Revolt against the TSA

The revolt against the TSA is a sign of the times. Popular frustration with the TSA dates back to its establishment during the Bush administration. It is another big government bureaucracy that performs ineptly and with gross inconvenience. It provides far more security theater than security.
The TSA is bound by a form of political correctness that has long rendered it a joke. With its newly implemented scanning and pat down procedures, however, the TSA has become something worse than a joke. It has become intrusive and humiliating to a degree that is difficult to accept. Reader Kim Nelson writes, for example:

I thought the TSA uproar was probably much ado about nothing until tonight when I flew from Providence to Philadelphia.
I have an artificial hip which sets off metal detectors every time I fly. Tonight I found out that the metal detecting wands are no more. Instead, there was an extremely personal pat down, leaving no part of my body untouched. I was appalled by the experience.
The fact that I had to go through it though I’m a man in my 50’s with nothing more serious than a speeding ticket in my lifetime is pretty ridiculous. There is no reason in the world to think that I’m a threat.
I believe that this approach is more of the politically correct approach that the federal government has taken since September 11, 2001. The authorities make the general public jump through all kinds of hoops that add nothing to airline safety (such as chasing people away from waiting in their cars to pick up someone outside an airport) instead of a more intelligent approach focusing on people who are likely to pose a threat.

Presiding over the organization is Janet Napolitano, the lady variously dubbed Janet Incompetano and Big Sis. Big Stupid would also fit. Napolitano is of course most famous for her public reassurance of the American people in the aftermath of the attempted Christmas Day bombing that was thwarted by a brave passenger. According to Napolitano, “the system worked.”
Asked how the system could have worked when the Nigerian charged with trying to set off the bomb was able to smuggle explosive liquid onto the jet, Napolitano responded: “We’re asking the same question.”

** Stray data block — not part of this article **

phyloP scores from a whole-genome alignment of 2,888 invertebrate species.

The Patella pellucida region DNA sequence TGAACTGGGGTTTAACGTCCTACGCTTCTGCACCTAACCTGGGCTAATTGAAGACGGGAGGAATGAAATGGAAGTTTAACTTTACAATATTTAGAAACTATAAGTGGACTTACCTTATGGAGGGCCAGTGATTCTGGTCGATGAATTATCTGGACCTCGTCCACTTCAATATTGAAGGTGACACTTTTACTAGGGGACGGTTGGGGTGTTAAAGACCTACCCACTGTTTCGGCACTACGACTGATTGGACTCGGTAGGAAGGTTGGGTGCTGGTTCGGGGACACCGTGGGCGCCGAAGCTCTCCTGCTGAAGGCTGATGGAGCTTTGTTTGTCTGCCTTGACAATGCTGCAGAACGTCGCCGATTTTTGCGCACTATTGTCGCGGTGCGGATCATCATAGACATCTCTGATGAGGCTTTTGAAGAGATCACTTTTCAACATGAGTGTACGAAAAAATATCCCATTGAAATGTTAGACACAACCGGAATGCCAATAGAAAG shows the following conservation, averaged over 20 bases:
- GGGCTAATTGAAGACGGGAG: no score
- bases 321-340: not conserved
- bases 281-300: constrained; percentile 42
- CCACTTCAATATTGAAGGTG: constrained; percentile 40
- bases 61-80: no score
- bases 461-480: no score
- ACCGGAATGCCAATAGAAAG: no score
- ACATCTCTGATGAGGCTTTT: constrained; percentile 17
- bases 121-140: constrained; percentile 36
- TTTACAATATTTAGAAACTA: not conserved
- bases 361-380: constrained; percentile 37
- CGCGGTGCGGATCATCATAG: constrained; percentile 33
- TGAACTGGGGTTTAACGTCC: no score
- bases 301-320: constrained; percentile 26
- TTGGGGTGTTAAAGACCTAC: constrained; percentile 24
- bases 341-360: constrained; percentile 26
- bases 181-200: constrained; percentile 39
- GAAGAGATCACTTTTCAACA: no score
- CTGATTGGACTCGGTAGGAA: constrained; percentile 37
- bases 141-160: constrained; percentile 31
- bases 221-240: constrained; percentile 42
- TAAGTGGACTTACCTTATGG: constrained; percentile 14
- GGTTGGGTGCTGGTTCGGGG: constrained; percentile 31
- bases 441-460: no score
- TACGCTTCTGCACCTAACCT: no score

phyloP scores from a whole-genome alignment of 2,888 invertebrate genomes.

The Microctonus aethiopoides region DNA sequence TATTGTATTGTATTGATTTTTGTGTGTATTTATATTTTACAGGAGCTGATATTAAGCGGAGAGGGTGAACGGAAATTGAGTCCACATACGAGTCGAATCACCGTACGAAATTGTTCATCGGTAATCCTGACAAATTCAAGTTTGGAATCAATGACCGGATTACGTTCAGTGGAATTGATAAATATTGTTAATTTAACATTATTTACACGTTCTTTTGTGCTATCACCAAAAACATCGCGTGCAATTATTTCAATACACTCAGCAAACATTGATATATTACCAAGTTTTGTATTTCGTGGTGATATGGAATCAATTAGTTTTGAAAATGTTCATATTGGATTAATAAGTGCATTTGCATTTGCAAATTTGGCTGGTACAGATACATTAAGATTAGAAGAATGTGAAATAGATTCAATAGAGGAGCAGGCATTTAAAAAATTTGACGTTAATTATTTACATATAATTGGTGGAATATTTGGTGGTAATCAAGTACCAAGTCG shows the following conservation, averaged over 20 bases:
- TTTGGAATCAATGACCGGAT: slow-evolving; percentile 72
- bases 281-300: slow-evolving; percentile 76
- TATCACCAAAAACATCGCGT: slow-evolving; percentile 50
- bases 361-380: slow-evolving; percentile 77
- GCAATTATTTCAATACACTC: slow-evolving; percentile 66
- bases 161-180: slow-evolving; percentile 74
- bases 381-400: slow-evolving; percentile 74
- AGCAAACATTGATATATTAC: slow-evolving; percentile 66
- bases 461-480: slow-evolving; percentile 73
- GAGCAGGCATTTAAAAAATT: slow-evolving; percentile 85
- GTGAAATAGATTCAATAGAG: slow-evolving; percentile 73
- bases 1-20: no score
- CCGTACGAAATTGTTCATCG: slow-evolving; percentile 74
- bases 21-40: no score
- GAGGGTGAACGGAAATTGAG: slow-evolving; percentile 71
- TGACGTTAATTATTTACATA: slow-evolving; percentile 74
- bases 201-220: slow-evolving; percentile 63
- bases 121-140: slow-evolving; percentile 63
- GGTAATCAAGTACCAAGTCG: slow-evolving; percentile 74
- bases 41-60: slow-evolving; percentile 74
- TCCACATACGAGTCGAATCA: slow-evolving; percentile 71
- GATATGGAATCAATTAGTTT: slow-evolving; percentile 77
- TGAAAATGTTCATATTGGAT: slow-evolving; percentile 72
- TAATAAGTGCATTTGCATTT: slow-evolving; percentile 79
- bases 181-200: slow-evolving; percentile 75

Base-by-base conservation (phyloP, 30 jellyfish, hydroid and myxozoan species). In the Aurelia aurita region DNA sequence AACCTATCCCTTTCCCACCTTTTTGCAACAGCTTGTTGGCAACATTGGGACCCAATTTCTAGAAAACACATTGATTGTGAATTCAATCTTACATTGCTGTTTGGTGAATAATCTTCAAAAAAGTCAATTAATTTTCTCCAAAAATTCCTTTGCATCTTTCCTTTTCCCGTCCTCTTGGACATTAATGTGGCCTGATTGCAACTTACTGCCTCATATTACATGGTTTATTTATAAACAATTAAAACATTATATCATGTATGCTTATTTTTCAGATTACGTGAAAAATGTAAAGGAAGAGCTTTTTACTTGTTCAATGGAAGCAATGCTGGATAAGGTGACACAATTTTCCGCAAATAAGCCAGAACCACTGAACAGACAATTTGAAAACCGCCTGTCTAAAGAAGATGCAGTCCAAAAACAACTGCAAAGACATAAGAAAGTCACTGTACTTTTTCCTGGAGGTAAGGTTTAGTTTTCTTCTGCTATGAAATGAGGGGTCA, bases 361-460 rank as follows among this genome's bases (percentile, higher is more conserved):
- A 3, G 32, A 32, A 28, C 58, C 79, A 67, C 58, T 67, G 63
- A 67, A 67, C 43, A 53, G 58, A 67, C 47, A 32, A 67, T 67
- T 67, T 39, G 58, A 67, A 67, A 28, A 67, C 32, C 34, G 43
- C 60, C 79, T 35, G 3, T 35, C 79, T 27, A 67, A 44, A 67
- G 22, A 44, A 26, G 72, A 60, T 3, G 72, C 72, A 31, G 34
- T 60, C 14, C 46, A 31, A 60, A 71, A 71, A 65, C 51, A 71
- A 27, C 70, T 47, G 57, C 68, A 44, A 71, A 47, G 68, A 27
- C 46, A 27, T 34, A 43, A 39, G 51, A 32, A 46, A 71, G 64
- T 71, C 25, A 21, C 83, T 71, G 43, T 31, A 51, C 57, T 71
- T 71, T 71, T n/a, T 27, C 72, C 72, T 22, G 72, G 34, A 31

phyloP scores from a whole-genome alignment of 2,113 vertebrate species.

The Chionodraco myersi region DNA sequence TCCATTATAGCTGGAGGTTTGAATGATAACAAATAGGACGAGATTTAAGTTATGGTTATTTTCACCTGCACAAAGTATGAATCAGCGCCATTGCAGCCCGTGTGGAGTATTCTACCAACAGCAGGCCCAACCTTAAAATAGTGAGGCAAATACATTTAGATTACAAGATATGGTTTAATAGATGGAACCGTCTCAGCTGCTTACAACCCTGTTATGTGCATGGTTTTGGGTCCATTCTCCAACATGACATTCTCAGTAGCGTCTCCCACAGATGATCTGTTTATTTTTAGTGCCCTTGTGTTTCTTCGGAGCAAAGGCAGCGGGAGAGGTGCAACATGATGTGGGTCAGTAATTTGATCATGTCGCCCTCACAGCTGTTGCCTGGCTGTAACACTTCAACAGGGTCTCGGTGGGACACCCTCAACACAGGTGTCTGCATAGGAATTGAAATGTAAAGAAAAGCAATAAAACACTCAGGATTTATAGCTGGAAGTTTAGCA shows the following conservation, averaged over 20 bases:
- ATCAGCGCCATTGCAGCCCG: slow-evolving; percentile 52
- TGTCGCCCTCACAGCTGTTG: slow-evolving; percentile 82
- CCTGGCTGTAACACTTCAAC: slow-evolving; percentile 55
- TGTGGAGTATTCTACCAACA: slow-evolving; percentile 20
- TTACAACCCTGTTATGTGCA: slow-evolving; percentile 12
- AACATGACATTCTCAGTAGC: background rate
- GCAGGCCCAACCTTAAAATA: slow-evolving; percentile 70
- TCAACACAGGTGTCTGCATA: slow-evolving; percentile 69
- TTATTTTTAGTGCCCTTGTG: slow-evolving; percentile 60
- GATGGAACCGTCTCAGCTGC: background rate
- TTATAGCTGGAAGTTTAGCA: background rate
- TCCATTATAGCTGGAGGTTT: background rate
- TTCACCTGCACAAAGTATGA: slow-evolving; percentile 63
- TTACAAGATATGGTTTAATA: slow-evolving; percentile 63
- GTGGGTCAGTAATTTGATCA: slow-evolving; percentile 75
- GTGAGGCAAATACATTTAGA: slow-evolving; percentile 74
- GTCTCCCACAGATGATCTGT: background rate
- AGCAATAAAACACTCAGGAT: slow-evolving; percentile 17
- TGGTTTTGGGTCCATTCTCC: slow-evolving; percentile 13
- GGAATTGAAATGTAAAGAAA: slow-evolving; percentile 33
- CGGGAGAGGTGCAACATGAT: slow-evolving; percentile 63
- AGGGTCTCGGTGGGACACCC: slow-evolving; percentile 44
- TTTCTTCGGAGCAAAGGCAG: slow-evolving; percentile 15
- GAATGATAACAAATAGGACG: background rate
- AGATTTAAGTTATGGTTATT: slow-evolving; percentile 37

Michelle Malkin issued a clown alert. Michelle observed: If the “system” had “worked,” the U.S. consular officials who granted Abdul Farouk Abdulmutallab a short-term visa last June would have revoked it immediately upon being informed by his father that he was a Muslim radical with al Qaeda ties.”
Napolitiano provided similar reassurance in the aftermath of the recent discovery of concealed cargo bombs headed to the United States. Napolitano contended that the bombs that made it on board should not be taken as a sign that the security system didn’t work. “We use a multilayered system, out of which intelligence-sharing is the first layer,” Napolitano said.
In its absurd intrusiveness and glaring incompetence, the TSA has become a perfect metaphor for the Obama administration. Thus the revolt.
UPDATE: In his column today Charles Krauthammer more eloquently draws the same connections I do: “Don’t touch my junk is the anthem of the modern man, the Tea Party patriot, the late-life libertarian, the midterm election voter. Don’t touch my junk, Obamacare – get out of my doctor’s examining room, I’m wearing a paper-thin gown slit down the back. Don’t touch my junk, Google – Street View is cool, but get off my street. Don’t touch my junk, you airport security goon – my package belongs to no one but me, and do you really think I’m a Nigerian nut job preparing for my 72-virgin orgy by blowing my johnson to kingdom come?”
As for the revolt, Krauthammer explains: “The junk man’s revolt marks the point at which a docile public declares that it will tolerate only so much idiocy.”

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